When a police force is better as an old-style constabulary
I have just read two of your recent articles concerning cultural identity (the Cornish brand, and the merging of Devon & Somerset Fire Service with that of Avon). These two articles are contradictory in some respects – symbolic identity and brand is apparently a great thing for Cornwall; but dilution of identity and brand of DSFRS though amalgamation is ok?
I can quite understand the fire service efficiency argument through sharing of resources and cutting duplication in the face of budgetary pressure, although equally the enthusiasm of some senior managers for such significant changes often results in the baby being thrown out with the bath water. I also wonder why DSFRS don't have a merger with Cornwall's service – at least the regional identity seems more obvious.
This all put me in mind of another recent, subtle cultural change. Devon & Cornwall Constabulary senior officers have told their staff that they are now "Devon & Cornwall Police", and that hereafter they should refer to themselves as such. Not that there has been any wider publicity on the matter. The reason, they are told, is that the public have difficulty finding them (on the internet, for example) with the traditional "constabulary" nomenclature. Must cause a real scramble on the 999 system, that one.
It may matter, it may not. I served 30 years with a constabulary that had managed with that title since Devon & Exeter (formerly a constabulary and a police respectively) amalgamated with Cornwall (a constabulary) and Plymouth City (a police) in 1967. (As a point on amalgamations, that one seemed to work fairly well, even with its divisional & county identities often persisting.) A constabulary seems to be the collective contemporary term for a number of forces. I'm sure there would have been an Act of Parliament which would have entitled Devon & Cornwall as a "Constabulary". and I don't suppose anyone has had time to change that with all the other important things they must have to think about.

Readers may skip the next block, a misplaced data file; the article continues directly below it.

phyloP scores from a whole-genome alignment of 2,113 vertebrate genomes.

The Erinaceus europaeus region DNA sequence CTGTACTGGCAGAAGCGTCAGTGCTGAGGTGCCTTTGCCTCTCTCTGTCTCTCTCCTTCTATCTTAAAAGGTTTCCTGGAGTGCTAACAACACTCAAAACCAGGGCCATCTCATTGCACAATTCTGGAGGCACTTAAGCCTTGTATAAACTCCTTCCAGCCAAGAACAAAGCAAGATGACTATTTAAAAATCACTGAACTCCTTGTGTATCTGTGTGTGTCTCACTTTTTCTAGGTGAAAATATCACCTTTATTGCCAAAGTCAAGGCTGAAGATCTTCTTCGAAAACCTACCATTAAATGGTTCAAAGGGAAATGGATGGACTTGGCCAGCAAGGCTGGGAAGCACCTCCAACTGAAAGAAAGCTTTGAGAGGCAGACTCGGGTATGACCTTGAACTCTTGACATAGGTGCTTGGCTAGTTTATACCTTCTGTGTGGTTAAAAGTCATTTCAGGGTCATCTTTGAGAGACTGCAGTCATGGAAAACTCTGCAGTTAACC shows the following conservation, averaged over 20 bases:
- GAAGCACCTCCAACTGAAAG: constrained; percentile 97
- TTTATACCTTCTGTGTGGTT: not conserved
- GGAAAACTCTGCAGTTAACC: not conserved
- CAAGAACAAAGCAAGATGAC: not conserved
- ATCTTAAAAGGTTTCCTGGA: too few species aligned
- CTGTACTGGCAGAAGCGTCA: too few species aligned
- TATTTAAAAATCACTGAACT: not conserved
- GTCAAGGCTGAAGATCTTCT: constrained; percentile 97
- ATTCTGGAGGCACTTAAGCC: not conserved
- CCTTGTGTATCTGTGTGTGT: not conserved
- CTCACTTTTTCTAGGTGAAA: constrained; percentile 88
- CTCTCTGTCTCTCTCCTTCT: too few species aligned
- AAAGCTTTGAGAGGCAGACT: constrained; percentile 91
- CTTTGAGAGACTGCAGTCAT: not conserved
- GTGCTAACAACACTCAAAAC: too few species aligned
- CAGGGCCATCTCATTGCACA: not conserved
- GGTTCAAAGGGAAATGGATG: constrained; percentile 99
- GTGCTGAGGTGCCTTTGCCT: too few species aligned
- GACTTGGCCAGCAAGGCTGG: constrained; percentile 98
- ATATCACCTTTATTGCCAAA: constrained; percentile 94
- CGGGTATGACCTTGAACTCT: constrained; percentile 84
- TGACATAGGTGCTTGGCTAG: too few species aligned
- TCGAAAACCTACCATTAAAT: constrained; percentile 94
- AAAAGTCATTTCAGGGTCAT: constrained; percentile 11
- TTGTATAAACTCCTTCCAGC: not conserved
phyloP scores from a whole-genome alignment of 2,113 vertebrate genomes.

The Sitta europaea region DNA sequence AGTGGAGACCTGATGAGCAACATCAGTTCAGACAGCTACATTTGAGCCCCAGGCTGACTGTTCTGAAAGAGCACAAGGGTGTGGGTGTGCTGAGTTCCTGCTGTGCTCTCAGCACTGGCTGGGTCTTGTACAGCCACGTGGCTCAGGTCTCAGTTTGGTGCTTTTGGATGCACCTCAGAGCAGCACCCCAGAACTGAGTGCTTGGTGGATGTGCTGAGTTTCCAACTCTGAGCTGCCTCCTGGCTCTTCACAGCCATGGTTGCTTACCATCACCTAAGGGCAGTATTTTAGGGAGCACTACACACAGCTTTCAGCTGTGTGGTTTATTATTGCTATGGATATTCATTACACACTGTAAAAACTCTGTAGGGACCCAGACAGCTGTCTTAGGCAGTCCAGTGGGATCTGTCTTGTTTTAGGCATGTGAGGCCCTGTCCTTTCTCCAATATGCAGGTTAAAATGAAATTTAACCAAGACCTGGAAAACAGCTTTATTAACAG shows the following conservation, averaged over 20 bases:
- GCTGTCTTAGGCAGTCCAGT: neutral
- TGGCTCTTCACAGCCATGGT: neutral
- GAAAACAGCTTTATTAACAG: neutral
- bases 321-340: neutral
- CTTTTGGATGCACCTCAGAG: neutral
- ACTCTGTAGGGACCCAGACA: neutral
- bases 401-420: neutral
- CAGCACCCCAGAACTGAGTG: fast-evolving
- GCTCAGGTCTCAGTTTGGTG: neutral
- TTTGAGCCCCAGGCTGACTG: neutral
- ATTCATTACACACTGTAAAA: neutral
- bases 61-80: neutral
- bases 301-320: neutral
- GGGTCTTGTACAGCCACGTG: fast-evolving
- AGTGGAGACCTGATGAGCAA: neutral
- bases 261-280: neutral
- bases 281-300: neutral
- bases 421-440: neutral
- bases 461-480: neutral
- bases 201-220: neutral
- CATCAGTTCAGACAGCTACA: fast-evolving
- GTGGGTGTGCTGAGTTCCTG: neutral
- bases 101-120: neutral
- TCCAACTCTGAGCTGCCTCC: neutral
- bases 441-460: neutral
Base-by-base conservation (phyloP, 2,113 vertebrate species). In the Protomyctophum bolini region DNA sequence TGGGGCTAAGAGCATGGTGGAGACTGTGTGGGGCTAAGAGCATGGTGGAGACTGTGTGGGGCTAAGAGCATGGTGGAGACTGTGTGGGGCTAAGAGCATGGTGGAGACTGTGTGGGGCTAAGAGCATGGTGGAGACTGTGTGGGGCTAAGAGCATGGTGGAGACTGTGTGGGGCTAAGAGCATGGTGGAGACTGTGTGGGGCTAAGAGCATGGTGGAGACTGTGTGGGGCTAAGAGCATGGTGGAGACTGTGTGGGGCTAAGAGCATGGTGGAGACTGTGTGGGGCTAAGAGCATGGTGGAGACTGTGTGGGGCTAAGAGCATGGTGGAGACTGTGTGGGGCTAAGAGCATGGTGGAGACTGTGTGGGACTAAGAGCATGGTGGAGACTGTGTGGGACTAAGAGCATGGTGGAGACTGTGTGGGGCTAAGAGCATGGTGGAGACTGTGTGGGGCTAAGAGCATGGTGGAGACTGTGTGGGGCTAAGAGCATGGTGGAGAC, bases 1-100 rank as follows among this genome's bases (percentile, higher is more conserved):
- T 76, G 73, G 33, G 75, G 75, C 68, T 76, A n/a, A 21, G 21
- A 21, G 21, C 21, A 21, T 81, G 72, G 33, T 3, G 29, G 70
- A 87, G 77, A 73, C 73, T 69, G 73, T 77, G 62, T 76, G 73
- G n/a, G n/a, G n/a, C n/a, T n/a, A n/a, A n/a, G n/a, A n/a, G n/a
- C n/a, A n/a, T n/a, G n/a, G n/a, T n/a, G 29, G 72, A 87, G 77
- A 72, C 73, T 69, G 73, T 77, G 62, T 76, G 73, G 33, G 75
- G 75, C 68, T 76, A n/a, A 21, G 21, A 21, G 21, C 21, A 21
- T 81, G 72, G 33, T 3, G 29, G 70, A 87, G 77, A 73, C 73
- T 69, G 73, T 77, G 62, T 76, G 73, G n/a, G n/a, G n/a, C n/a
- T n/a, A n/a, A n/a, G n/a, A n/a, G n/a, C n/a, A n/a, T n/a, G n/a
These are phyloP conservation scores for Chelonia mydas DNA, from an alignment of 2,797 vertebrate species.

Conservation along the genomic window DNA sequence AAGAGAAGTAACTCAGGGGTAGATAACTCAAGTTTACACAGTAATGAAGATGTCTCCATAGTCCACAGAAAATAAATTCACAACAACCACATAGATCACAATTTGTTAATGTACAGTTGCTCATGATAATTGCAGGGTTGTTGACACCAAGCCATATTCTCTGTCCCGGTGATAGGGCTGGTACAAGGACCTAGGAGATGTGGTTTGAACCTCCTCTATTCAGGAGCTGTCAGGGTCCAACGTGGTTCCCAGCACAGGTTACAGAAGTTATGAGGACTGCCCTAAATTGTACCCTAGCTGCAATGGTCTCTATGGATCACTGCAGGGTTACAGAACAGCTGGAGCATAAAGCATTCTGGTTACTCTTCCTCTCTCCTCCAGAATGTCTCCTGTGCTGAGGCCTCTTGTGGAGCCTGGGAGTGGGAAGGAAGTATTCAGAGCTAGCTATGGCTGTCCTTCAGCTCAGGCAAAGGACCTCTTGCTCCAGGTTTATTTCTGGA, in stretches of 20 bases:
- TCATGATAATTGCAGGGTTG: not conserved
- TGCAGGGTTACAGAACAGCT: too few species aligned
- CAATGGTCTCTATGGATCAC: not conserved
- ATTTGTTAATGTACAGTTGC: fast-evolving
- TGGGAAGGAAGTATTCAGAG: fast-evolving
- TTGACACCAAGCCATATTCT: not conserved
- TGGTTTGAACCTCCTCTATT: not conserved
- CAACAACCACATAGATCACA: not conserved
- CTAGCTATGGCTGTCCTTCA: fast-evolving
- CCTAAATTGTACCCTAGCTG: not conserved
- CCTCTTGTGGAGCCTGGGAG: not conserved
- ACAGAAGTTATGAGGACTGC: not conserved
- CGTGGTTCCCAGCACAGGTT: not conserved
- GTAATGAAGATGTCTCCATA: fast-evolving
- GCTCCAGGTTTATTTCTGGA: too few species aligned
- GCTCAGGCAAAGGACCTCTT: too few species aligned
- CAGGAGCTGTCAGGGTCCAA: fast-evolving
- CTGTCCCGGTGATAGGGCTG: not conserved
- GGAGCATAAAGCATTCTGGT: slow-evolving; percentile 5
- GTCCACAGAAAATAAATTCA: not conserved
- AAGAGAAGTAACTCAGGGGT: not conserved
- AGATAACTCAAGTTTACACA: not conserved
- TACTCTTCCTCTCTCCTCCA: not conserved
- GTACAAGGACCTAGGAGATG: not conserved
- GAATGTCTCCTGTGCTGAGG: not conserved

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The now Chief Constable did once ask me why "constabulary" and not "police". As a simple county copper, I could only point out what it said on his cap badge. But I do think that a good many of the force's officer's would identify very closely with the heritage and reputation of Devon & Cornwall Constabulary. I can't help wonder why someone really thought the change of identity was necessary. Are the Home Office interested in converting all the other "constabularies" that aren't already "police"? (there appear to be six or so, out of 43. Perhaps someone who transferred in from some other force, and who doesn't share the same cultural heritage and identity? Personally, I'd go for the other option – why not "Metropolitan Constabulary". How they would laugh into their jars of cockles and jellied eels.